Illustration of a pink unicorn and an amazed young man

The Unicorns of JSTOR

These rare creatures have by turn—and somewhat paradoxically—been associated with purity, fertility, seduction, healing, sacrifice, immortality, and divinity.

Fall in Love with Fabric Samples

Donald Brothers was a storied Scottish firm that produced amazing fabric designs. Feast your eyes on a selection today.
Alex Steinweiss

Album Cover Artwork Was Super Boring before Alex Steinweiss

Inspired by the Bauhaus and WPA posters, the midcentury designer all but invented the modern record-album cover.
Benin royal shrine head, between 15th century and 16th century

The Benin Bronzes and the Cultural History of Museums

What an 1897 exhibition at the British Museum can tell us about how African artworks were perceived in an era of imperialism.
Length of Brocaded Silk, Italy, 18th century

Eighteenth-Century Spies in the European Silk Industry

Curious about the advancing wonders of the age, savants traveled abroad to gather trade secrets for their homeland.
Watercolor No.185, Marsh Ragwort

Victorian Botanical Paintings

Amateur botanist Margaret Rebecca Dickinson painted the wildflowers she collected in the English countryside.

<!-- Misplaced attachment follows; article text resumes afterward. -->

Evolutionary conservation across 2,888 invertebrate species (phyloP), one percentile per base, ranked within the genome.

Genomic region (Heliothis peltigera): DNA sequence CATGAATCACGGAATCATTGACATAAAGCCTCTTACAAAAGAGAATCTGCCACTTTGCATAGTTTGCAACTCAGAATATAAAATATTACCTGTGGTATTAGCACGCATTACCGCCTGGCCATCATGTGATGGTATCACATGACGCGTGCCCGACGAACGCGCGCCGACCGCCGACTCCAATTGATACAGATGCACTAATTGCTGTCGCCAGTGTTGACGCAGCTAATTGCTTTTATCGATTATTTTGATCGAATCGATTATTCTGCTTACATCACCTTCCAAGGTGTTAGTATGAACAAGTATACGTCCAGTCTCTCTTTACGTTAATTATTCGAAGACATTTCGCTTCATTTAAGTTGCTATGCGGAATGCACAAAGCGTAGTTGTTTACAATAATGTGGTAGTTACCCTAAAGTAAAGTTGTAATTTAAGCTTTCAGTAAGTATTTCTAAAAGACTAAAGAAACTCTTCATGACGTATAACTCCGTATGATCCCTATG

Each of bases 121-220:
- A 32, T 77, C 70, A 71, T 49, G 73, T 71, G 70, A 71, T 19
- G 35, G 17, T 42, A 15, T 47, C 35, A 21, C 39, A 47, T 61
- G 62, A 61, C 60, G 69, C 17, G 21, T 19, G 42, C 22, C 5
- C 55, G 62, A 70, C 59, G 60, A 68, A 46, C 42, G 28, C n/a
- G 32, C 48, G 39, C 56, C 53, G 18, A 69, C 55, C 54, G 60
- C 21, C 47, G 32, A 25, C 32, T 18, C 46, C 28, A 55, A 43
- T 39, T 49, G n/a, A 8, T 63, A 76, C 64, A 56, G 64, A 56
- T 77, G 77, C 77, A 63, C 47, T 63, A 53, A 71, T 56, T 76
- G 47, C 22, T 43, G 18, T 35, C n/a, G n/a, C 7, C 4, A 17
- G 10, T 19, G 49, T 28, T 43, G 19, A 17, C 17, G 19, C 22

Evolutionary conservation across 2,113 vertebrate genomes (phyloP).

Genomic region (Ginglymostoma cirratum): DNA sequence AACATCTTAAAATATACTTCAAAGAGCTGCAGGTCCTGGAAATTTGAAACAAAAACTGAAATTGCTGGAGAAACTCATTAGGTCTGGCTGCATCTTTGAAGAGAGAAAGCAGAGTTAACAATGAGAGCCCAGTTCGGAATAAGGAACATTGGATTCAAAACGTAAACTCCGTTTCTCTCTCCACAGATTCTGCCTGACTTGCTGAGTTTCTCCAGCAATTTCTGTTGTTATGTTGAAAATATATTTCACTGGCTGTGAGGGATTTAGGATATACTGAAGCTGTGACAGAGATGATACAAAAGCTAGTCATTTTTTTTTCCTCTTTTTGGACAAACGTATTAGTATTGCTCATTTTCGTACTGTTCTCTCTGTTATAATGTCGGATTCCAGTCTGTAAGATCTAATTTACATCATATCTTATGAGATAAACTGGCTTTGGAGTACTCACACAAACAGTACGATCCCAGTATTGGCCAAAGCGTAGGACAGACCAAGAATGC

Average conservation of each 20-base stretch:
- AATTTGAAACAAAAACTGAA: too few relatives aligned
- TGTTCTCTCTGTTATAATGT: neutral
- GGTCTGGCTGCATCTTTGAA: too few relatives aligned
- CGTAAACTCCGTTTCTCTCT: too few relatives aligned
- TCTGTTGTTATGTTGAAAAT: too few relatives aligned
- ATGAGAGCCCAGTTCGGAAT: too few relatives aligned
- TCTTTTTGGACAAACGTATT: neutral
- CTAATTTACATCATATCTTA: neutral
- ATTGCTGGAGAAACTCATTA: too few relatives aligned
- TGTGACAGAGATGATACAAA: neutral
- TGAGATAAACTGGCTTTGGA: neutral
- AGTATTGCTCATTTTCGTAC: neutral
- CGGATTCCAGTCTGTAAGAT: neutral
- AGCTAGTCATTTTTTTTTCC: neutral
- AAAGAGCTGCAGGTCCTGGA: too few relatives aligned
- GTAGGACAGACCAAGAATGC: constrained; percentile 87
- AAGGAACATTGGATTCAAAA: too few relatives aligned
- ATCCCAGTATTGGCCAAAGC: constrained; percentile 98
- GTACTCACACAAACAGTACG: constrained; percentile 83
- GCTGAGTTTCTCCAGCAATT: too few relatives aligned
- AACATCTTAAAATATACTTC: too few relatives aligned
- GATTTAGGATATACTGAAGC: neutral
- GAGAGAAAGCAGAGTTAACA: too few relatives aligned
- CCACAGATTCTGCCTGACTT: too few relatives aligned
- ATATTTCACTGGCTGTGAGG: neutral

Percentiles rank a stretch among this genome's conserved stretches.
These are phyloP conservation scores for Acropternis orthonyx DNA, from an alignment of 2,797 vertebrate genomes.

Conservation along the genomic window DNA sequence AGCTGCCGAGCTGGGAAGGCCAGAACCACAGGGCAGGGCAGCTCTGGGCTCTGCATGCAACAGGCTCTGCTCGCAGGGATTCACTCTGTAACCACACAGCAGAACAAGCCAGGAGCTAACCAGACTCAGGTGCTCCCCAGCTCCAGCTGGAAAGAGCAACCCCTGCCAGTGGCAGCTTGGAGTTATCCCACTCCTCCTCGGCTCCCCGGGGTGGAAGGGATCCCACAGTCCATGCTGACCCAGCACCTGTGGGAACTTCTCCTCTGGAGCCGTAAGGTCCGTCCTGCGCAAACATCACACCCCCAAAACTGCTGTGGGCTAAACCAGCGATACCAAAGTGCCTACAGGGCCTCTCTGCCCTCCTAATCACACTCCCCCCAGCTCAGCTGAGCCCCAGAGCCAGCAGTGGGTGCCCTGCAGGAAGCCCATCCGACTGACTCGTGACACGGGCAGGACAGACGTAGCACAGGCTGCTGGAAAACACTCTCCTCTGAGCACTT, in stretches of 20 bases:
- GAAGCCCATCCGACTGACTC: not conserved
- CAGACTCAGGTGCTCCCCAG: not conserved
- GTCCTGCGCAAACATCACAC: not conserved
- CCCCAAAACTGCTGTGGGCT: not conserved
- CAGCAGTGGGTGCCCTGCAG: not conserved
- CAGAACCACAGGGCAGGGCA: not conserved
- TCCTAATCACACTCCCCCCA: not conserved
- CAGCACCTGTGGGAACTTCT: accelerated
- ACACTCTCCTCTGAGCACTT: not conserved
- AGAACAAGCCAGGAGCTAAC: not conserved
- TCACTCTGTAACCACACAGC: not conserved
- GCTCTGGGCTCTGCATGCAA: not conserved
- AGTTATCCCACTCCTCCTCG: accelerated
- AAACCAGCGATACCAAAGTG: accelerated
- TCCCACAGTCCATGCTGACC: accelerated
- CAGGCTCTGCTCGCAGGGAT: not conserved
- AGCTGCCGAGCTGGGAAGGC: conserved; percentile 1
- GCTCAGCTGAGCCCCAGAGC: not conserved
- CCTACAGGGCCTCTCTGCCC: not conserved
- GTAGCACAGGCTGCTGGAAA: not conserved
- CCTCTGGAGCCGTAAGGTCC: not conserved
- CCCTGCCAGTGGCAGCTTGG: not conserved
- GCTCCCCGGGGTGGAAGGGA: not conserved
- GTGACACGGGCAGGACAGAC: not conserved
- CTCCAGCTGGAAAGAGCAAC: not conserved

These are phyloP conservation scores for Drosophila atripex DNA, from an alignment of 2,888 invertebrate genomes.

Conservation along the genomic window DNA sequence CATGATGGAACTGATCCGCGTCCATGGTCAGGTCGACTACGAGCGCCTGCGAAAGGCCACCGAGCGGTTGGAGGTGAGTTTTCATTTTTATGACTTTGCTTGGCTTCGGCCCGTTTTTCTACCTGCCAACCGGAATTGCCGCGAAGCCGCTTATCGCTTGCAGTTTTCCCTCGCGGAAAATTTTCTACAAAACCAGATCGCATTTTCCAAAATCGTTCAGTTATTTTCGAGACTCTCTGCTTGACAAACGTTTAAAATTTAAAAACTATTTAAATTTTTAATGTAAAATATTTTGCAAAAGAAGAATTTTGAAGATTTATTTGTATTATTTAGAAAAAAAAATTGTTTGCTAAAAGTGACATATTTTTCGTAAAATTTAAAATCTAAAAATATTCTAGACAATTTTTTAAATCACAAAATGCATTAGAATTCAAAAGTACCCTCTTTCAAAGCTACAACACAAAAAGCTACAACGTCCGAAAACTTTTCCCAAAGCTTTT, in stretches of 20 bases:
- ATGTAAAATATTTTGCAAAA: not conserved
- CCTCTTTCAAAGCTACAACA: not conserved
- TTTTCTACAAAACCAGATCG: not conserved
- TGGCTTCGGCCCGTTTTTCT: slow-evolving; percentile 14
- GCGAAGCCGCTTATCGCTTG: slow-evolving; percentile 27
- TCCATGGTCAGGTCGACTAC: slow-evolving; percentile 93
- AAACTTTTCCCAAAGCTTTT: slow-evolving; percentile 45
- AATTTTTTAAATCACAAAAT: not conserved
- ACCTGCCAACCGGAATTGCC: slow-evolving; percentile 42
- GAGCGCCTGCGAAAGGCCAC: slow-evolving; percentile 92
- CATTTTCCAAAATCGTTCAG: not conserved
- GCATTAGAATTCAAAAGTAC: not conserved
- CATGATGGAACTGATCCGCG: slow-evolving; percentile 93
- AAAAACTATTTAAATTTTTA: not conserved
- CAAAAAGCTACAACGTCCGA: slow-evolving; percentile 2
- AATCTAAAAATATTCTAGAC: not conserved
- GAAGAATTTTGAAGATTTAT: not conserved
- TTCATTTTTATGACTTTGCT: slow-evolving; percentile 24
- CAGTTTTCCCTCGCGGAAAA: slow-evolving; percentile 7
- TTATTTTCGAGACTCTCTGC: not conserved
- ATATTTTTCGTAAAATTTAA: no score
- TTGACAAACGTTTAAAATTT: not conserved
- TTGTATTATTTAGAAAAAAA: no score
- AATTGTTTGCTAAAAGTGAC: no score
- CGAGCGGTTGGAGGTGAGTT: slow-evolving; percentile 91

The front page of the exhibition catalog for "Womanhouse" (January 30 – February 28, 1972), feminist art exhibition organized by Judy Chicago and Miriam Schapiro, co-founders of the California Institute of the Arts (CalArts) Feminist Art Program.

The Origins of the Feminist Art Movement

Before the Guerrilla Girls, Women Artists in Revolution pressured institutions to include women artists, inspiring similar groups around the U.S.
Big Jim Colosimo by Pauline Boty and Portrait fragmenté by Evelyne Axell

The Women of Pop

In addition to bringing attention to overlooked artists, one scholar argues that art criticism has contributed to their obscurity.
Alexis Ward's Lockdown Art

Preserving the History of Coronavirus in Queens

Curator Annie Tummino on the Queens College COVID-19 Collection.
Kuan Yin and Attendants, 1368

Hair Embroidery as Women’s Buddhist Practice

In late imperial China, it was a devotional art using hairs plucked from devotees' own heads.